A Jackson, Wyoming, home takes its cues from European design
Photography by Matthew Millman
With its enclosed alcove and glowing fireplace, the inglenook—the medieval symbol for hearth and home—was a natural location for people seeking warmth to gather. It was that sense of coziness and security that a California couple with two young children sought to emulate in their vacation home in Jackson Hole’s Teton Village.
In response, architect John Lauman of JLF Architects in Bozeman, Montana, crafted a structure cloaked in stone veneer outside and outfitted the interiors with a mix of wood-paneled and plaster walls as well as hardwood and quartzite floors. “It’s a smaller, almost stand-alone building that looks like it may have been a remnant from an earlier time,” he says.
The inglenook was the medieval symbol for the hearth and home with its enclosed alcove and glowing fireplace. It's a natural location in this Jackson, Wyoming, home for people to gather. Leather sofas by Hardesty Dwyer & Co.
Inspired by Swiss chalets, San Francisco-based interior designer Beth Martin outfitted the intimate space with après-ski lounging in mind. “The leather couches and Hudson Bay blankets are perfect for relaxing,” says Martin, who in concert with Lauman managed to check every box on the homeowners’ list of wants—including the modern addition of a keggerator in the mudroom. After a long day on the slopes, the wife shares, “You can lie on the couch by a roaring fire and an IPA is never out of reach.”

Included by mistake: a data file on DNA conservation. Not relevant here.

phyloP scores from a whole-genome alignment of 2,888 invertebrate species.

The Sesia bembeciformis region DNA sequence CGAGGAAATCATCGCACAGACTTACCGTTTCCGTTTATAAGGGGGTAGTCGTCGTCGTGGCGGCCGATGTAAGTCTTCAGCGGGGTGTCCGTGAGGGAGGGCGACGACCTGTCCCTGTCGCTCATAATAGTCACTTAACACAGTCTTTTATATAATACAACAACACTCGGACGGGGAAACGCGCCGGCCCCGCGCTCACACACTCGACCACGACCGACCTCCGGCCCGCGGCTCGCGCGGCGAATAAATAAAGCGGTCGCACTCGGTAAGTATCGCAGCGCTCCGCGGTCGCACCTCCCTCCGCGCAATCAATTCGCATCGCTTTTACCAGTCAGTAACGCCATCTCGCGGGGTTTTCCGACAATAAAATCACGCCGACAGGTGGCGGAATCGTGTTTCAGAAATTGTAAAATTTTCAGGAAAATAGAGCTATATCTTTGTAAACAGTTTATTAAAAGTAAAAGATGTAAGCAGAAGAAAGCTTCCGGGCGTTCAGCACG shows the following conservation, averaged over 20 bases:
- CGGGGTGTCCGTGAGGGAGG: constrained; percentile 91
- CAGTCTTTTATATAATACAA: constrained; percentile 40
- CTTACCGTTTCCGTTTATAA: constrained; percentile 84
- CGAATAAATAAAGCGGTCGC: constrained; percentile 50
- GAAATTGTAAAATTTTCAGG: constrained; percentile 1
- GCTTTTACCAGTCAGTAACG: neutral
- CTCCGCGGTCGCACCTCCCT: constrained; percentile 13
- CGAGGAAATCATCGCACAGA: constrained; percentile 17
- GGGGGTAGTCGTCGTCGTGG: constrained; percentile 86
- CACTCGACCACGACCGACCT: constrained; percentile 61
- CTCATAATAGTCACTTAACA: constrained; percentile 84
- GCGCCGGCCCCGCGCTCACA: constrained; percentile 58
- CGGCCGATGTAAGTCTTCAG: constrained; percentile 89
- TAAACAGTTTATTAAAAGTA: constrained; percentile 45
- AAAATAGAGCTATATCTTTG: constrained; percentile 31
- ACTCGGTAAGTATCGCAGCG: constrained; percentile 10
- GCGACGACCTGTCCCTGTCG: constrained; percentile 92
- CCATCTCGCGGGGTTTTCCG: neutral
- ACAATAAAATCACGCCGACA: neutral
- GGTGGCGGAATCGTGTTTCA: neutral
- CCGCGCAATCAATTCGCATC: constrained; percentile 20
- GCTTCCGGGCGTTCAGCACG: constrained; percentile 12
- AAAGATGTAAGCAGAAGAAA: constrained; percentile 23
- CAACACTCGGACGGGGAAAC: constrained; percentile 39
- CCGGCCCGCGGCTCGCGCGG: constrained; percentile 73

Dining al fresco is an essential part of Western life, and Teak Warehouse teak-and-stainless-steel chairs and a teak table take advantage of the Teton views.
On the other side of the glass-enclosed breezeway that connects the inglenook to the main house, the materials change and the mood shifts. On the exterior, the simple amalgamation of stucco walls and cedar shake roof shingles are reminiscent of an old French farmhouse—“the wife came to our first meeting with a picture of an alpine version,” says Lauman—before taking on a modern countenance on the inside. “Cleaner, simpler finishes define the rest of the house. There’s no fuss or clutter, and there’s a bit of a contemporary push,” adds the architect, referencing the barn doors painted a crisp white, and industrial-steel ceiling trusses in lieu of the more expected timber framing.